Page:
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This nation, with its toehold of coastline, sits wedged like a middle child between the two giants of the Adriatic: Italy, the older brother, ancient arteries clogged with tourists, and Croatia, darling little sister, stretching her long legs down the coast all the way to Dubrovnik.

Ljubljana, Slovenia's capital, commands the central plain that divides the coast and the mountains, the Julian Alps. It is a convenient train ride from so many of Europe's most-visited places: northern Italy, Vienna, Munich, Budapest and Split, in Croatia.

So Ljubljana (lyoo-blee-YAH-nuh) is situated geographically and _ more importantly, temperamentally _ as the perfect pit stop from tourist crowds.

The best feature of Ljubljana is its Old Town, centering on the Ljubljanica River and fanning out two streets in each direction.

The river is narrow, and its banks are reinforced, so it flows through town as though in a steep, giant gutter, except the walls are laden with ivy and terraces with flowers halfway down. From street level, weeping willows lean gracefully over the embankment.

Ljubljana doesn't get many tourists, not does it have many of the standard sites. The city's castle, looming over the Old Town on a high hill, is well-preserved and worth a look, if only for the view from its bell tower.

The National History Museum is well-cared for, but its main exhibits show unusual furniture and a humdrum view of the area's natural history. There is an excellent fruit and flower market, but that is hardly something around which to plan a trip.

But the lack of tourists is decidedly in Ljubljana's favor: Prices are low. And the city resists the urge to reference itself on T-shirts, magnets and coffee mugs, and block the gorgeous views while trying to sell them.

And the views are gorgeous. Together, the baroque facades on both sides of the river are marvelous. Painted yellow or purple or brown, they have the air of measured decay; a little age has added greatly to their beauty.

Five bridges span the river in this part of town, three of them pedestrian. The banishing of automobiles gives Ljubljana a peaceful feel. Diners at the sidewalk cafes and passers-by are serenaded by street musicians playing classical guitar or accordion, especially at night.

Ljubljana's cuisine is dominated by Italian cooking. Pizzeria Ljubljanski Dvor, a riverside place, has a menu with what seems like every known combination of toppings on a pizza; anything with the spicy salami is good.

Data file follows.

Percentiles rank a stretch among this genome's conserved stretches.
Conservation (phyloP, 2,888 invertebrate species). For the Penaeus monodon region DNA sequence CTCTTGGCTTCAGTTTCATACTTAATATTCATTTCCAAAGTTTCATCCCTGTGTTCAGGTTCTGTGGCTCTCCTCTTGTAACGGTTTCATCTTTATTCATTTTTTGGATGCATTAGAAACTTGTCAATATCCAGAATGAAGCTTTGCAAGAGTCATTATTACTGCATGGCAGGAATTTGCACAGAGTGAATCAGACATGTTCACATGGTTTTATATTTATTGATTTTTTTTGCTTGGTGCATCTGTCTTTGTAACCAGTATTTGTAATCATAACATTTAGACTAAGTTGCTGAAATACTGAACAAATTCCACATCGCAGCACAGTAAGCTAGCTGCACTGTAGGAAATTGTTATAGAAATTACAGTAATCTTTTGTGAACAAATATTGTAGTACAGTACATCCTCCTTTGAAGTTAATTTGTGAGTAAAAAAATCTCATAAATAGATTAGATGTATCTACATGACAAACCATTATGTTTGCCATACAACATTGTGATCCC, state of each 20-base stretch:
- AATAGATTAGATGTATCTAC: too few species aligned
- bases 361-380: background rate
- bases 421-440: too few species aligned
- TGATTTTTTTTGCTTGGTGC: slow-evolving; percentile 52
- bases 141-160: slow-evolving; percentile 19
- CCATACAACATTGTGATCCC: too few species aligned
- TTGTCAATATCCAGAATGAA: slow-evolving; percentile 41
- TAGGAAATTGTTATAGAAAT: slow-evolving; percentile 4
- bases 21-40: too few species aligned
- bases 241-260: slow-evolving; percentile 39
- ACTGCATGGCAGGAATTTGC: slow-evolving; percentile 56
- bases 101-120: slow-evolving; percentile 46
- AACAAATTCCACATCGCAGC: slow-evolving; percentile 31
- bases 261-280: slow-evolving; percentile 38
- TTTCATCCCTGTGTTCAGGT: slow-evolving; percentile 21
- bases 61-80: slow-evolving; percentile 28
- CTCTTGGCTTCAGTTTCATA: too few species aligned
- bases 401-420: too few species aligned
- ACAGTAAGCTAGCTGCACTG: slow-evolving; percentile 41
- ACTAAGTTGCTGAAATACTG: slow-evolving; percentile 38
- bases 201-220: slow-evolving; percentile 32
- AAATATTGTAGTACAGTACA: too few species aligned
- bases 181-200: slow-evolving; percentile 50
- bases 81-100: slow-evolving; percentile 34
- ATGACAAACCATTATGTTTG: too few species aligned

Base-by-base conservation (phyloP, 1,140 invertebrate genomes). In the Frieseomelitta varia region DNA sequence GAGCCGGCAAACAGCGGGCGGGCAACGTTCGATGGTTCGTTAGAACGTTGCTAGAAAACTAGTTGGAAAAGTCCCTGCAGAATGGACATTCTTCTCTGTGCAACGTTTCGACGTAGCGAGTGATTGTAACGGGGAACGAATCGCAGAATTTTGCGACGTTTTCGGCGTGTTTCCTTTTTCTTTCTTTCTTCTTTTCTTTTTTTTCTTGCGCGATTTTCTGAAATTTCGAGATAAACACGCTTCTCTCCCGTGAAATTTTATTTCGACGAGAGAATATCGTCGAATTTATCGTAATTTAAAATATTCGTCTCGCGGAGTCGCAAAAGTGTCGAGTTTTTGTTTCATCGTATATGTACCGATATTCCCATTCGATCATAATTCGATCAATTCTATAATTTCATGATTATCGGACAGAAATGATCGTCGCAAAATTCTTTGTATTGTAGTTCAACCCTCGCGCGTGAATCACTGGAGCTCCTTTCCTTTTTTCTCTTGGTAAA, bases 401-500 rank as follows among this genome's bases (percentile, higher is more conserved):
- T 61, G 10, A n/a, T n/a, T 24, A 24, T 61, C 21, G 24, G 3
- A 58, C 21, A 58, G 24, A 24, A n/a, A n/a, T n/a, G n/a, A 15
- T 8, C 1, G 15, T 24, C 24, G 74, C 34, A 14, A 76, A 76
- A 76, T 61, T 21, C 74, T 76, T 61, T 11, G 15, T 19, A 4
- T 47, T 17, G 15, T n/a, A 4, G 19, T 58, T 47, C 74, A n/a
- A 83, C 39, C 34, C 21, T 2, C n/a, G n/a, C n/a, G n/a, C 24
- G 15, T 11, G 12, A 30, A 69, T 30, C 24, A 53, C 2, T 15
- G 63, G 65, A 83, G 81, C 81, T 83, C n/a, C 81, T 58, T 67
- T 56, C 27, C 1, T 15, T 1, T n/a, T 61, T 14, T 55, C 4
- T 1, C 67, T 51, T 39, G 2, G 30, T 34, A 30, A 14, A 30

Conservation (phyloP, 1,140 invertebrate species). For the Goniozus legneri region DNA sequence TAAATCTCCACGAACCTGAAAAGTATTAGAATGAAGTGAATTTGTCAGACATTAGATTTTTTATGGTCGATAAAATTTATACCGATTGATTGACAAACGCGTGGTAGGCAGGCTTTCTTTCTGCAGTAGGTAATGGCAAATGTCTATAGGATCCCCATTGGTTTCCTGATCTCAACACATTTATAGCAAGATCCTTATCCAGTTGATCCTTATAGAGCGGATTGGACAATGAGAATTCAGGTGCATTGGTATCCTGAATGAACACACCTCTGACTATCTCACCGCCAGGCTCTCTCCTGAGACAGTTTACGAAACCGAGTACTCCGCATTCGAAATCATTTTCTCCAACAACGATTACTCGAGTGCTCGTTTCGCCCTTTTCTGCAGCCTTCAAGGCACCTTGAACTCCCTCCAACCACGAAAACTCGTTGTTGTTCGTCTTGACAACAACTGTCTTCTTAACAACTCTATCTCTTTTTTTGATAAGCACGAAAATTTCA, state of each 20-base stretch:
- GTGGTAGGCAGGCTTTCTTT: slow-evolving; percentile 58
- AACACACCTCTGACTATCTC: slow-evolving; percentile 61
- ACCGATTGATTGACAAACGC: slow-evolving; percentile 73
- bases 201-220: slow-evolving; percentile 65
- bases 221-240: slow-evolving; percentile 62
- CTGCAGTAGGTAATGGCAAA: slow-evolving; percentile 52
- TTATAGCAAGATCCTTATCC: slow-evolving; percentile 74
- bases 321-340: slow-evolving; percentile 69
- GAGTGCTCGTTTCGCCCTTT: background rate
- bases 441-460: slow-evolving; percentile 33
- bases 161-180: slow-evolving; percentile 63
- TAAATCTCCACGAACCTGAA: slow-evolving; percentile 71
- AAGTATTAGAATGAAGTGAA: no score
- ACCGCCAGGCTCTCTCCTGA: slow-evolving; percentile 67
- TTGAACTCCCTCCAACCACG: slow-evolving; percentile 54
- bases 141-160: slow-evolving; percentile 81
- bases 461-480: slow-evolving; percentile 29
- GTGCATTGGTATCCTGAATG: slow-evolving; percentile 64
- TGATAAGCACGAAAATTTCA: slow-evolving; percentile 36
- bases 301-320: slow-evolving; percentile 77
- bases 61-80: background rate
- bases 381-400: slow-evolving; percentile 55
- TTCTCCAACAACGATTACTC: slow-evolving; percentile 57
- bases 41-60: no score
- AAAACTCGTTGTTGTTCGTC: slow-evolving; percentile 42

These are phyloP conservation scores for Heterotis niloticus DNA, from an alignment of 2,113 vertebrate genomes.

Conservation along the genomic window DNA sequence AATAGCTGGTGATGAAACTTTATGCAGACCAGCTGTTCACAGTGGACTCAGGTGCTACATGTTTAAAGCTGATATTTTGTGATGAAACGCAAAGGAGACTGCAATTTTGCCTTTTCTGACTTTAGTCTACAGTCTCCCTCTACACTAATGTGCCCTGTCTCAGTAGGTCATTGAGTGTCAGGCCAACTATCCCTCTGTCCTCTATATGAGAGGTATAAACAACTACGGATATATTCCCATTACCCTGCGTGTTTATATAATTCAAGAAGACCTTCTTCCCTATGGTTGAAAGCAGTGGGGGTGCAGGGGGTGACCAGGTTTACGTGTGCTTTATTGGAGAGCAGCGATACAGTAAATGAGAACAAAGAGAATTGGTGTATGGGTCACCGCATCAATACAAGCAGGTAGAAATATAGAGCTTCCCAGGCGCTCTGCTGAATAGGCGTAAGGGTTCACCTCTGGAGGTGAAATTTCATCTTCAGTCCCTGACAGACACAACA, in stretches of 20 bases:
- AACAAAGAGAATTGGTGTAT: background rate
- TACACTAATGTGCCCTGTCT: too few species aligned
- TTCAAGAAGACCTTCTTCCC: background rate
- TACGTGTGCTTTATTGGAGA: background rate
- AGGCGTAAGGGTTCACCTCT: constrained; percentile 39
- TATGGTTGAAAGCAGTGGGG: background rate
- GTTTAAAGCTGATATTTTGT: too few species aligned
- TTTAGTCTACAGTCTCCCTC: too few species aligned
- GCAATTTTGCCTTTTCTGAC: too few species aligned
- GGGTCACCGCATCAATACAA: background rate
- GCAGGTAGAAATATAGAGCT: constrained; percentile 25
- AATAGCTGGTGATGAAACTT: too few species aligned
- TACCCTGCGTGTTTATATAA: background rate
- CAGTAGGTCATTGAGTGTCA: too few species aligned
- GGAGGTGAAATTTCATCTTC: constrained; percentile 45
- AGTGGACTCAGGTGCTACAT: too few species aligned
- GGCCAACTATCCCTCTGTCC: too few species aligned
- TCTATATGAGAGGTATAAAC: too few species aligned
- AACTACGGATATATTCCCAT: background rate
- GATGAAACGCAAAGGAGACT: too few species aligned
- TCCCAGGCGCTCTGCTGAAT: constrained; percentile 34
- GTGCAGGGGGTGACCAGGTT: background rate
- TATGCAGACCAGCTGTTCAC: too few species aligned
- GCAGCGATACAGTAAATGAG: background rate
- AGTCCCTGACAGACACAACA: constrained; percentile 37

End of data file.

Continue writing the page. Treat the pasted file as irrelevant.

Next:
Restaurant Julija, one street from the river on the other side from the pizzeria, serves pasta; the spaghetti with a creamy prosciutto and mushroom sauce is excellent.

For desert a good place is Slascicarna, a coffee and pastry shop down the street from Restaurant Julija. A slice of blejsna rezina ("It's typical for Slovenia," the server assures) is flaky on top and bottom with powdered sugar, and the middle bulges with a creamy filling.

The soft lights and beautiful music carry across both sides of the river, and the sounds of people enjoying themselves on a jaunt through it all give the place an alluring ambience.

This feeling is enhanced by the small signs of life in the city. Utilizing the wide bike lanes throughout town, young people come to the old district to visit with friends at the cafes and bars. They often use inline skates or bicycles; the bikes they tend to lean against the low walls and walk away from without locking them.

An older set of diners tends to fill the tables at the many riverside restaurants. Surely, some of them have been shopping at the nearby high-end boutiques, which feature brands such as MaxMara and Lacoste.

At dusk on warm evenings, a street stage is set up for poetry readings, sometimes with a bongo-drum accompaniment. Or American ex-pats may show up to play oldies on Cobbler's Bridge, which is adorned with tall pillars.

When it is time to get back on the fast track, hopping a train to Venice, Munich, Budapest or down the Croatian coast, it's about and eight-minute walk from the Old Town to the train station, a safe stroll even at night.

But keep an eye out for the beggar at the station: He's young, and he goes from person to person _ alms cup extended _ on his inline skates.

Tampa resident George Quraishi is a Yale University student.